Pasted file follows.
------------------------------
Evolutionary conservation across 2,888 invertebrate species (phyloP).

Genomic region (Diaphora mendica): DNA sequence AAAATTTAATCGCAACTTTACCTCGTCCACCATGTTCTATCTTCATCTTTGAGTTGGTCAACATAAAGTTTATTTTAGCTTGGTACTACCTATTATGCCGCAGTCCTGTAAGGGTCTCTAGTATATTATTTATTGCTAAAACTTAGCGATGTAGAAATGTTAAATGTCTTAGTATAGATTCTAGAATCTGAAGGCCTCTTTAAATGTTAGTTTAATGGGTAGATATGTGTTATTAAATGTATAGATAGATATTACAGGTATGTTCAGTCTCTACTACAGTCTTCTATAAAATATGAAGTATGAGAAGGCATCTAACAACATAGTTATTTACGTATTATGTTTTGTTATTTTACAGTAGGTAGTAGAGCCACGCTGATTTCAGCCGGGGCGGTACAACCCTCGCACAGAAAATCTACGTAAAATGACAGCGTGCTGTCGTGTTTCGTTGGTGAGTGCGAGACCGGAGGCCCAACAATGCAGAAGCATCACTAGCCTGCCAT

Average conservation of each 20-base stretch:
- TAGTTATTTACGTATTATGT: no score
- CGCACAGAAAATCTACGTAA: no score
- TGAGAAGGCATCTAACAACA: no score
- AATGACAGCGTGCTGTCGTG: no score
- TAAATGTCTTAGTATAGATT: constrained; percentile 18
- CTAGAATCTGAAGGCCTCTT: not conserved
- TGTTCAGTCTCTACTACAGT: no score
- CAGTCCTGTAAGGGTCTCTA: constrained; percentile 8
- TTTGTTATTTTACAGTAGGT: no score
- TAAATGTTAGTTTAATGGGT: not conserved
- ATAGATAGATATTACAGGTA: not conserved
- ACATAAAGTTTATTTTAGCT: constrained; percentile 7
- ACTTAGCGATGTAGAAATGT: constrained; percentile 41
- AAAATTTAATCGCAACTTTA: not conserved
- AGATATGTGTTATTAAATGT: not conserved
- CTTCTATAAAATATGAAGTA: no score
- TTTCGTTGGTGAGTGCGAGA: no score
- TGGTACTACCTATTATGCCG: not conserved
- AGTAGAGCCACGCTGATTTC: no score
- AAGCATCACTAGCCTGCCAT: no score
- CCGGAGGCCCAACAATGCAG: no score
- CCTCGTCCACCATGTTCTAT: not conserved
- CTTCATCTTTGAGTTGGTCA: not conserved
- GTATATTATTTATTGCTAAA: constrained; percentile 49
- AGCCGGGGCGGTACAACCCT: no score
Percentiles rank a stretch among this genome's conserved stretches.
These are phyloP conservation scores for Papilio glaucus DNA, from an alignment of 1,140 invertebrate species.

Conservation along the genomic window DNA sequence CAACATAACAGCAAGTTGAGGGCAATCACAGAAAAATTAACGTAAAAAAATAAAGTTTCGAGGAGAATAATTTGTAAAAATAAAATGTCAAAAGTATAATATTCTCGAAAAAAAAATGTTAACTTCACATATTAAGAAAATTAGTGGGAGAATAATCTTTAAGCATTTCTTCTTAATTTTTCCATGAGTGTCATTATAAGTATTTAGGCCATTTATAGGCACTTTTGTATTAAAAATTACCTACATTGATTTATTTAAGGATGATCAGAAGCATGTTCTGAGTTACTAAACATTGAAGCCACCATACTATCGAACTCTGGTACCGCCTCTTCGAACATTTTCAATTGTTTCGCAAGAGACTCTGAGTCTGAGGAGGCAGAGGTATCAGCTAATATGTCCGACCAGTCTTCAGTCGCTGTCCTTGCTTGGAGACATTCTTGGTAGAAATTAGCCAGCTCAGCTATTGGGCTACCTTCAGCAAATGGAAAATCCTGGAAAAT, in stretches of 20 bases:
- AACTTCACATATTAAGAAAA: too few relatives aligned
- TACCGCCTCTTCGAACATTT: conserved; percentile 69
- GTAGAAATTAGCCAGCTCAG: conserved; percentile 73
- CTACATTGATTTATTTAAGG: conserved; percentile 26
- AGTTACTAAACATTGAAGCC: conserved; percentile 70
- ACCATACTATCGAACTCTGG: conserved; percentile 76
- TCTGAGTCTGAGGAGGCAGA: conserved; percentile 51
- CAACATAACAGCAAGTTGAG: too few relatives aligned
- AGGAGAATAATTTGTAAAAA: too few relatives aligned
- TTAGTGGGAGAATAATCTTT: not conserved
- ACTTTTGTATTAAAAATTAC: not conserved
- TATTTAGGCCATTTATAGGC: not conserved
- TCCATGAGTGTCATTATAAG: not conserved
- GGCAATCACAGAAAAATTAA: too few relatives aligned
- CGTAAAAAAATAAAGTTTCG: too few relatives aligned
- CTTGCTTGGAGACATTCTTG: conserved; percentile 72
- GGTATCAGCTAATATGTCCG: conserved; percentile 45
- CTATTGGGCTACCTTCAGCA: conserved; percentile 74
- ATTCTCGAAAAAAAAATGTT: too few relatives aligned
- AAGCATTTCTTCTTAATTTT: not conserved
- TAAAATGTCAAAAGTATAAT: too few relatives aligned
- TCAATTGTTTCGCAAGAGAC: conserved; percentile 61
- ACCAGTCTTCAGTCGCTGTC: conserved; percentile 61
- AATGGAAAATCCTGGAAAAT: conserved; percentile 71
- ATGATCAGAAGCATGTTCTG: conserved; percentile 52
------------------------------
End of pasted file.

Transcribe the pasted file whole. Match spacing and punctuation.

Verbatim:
Evolutionary conservation across 2,888 invertebrate species (phyloP).

Genomic region (Diaphora mendica): DNA sequence AAAATTTAATCGCAACTTTACCTCGTCCACCATGTTCTATCTTCATCTTTGAGTTGGTCAACATAAAGTTTATTTTAGCTTGGTACTACCTATTATGCCGCAGTCCTGTAAGGGTCTCTAGTATATTATTTATTGCTAAAACTTAGCGATGTAGAAATGTTAAATGTCTTAGTATAGATTCTAGAATCTGAAGGCCTCTTTAAATGTTAGTTTAATGGGTAGATATGTGTTATTAAATGTATAGATAGATATTACAGGTATGTTCAGTCTCTACTACAGTCTTCTATAAAATATGAAGTATGAGAAGGCATCTAACAACATAGTTATTTACGTATTATGTTTTGTTATTTTACAGTAGGTAGTAGAGCCACGCTGATTTCAGCCGGGGCGGTACAACCCTCGCACAGAAAATCTACGTAAAATGACAGCGTGCTGTCGTGTTTCGTTGGTGAGTGCGAGACCGGAGGCCCAACAATGCAGAAGCATCACTAGCCTGCCAT

Average conservation of each 20-base stretch:
- TAGTTATTTACGTATTATGT: no score
- CGCACAGAAAATCTACGTAA: no score
- TGAGAAGGCATCTAACAACA: no score
- AATGACAGCGTGCTGTCGTG: no score
- TAAATGTCTTAGTATAGATT: constrained; percentile 18
- CTAGAATCTGAAGGCCTCTT: not conserved
- TGTTCAGTCTCTACTACAGT: no score
- CAGTCCTGTAAGGGTCTCTA: constrained; percentile 8
- TTTGTTATTTTACAGTAGGT: no score
- TAAATGTTAGTTTAATGGGT: not conserved
- ATAGATAGATATTACAGGTA: not conserved
- ACATAAAGTTTATTTTAGCT: constrained; percentile 7
- ACTTAGCGATGTAGAAATGT: constrained; percentile 41
- AAAATTTAATCGCAACTTTA: not conserved
- AGATATGTGTTATTAAATGT: not conserved
- CTTCTATAAAATATGAAGTA: no score
- TTTCGTTGGTGAGTGCGAGA: no score
- TGGTACTACCTATTATGCCG: not conserved
- AGTAGAGCCACGCTGATTTC: no score
- AAGCATCACTAGCCTGCCAT: no score
- CCGGAGGCCCAACAATGCAG: no score
- CCTCGTCCACCATGTTCTAT: not conserved
- CTTCATCTTTGAGTTGGTCA: not conserved
- GTATATTATTTATTGCTAAA: constrained; percentile 49
- AGCCGGGGCGGTACAACCCT: no score
Percentiles rank a stretch among this genome's conserved stretches.
These are phyloP conservation scores for Papilio glaucus DNA, from an alignment of 1,140 invertebrate species.

Conservation along the genomic window DNA sequence CAACATAACAGCAAGTTGAGGGCAATCACAGAAAAATTAACGTAAAAAAATAAAGTTTCGAGGAGAATAATTTGTAAAAATAAAATGTCAAAAGTATAATATTCTCGAAAAAAAAATGTTAACTTCACATATTAAGAAAATTAGTGGGAGAATAATCTTTAAGCATTTCTTCTTAATTTTTCCATGAGTGTCATTATAAGTATTTAGGCCATTTATAGGCACTTTTGTATTAAAAATTACCTACATTGATTTATTTAAGGATGATCAGAAGCATGTTCTGAGTTACTAAACATTGAAGCCACCATACTATCGAACTCTGGTACCGCCTCTTCGAACATTTTCAATTGTTTCGCAAGAGACTCTGAGTCTGAGGAGGCAGAGGTATCAGCTAATATGTCCGACCAGTCTTCAGTCGCTGTCCTTGCTTGGAGACATTCTTGGTAGAAATTAGCCAGCTCAGCTATTGGGCTACCTTCAGCAAATGGAAAATCCTGGAAAAT, in stretches of 20 bases:
- AACTTCACATATTAAGAAAA: too few relatives aligned
- TACCGCCTCTTCGAACATTT: conserved; percentile 69
- GTAGAAATTAGCCAGCTCAG: conserved; percentile 73
- CTACATTGATTTATTTAAGG: conserved; percentile 26
- AGTTACTAAACATTGAAGCC: conserved; percentile 70
- ACCATACTATCGAACTCTGG: conserved; percentile 76
- TCTGAGTCTGAGGAGGCAGA: conserved; percentile 51
- CAACATAACAGCAAGTTGAG: too few relatives aligned
- AGGAGAATAATTTGTAAAAA: too few relatives aligned
- TTAGTGGGAGAATAATCTTT: not conserved
- ACTTTTGTATTAAAAATTAC: not conserved
- TATTTAGGCCATTTATAGGC: not conserved
- TCCATGAGTGTCATTATAAG: not conserved
- GGCAATCACAGAAAAATTAA: too few relatives aligned
- CGTAAAAAAATAAAGTTTCG: too few relatives aligned
- CTTGCTTGGAGACATTCTTG: conserved; percentile 72
- GGTATCAGCTAATATGTCCG: conserved; percentile 45
- CTATTGGGCTACCTTCAGCA: conserved; percentile 74
- ATTCTCGAAAAAAAAATGTT: too few relatives aligned
- AAGCATTTCTTCTTAATTTT: not conserved
- TAAAATGTCAAAAGTATAAT: too few relatives aligned
- TCAATTGTTTCGCAAGAGAC: conserved; percentile 61
- ACCAGTCTTCAGTCGCTGTC: conserved; percentile 61
- AATGGAAAATCCTGGAAAAT: conserved; percentile 71
- ATGATCAGAAGCATGTTCTG: conserved; percentile 52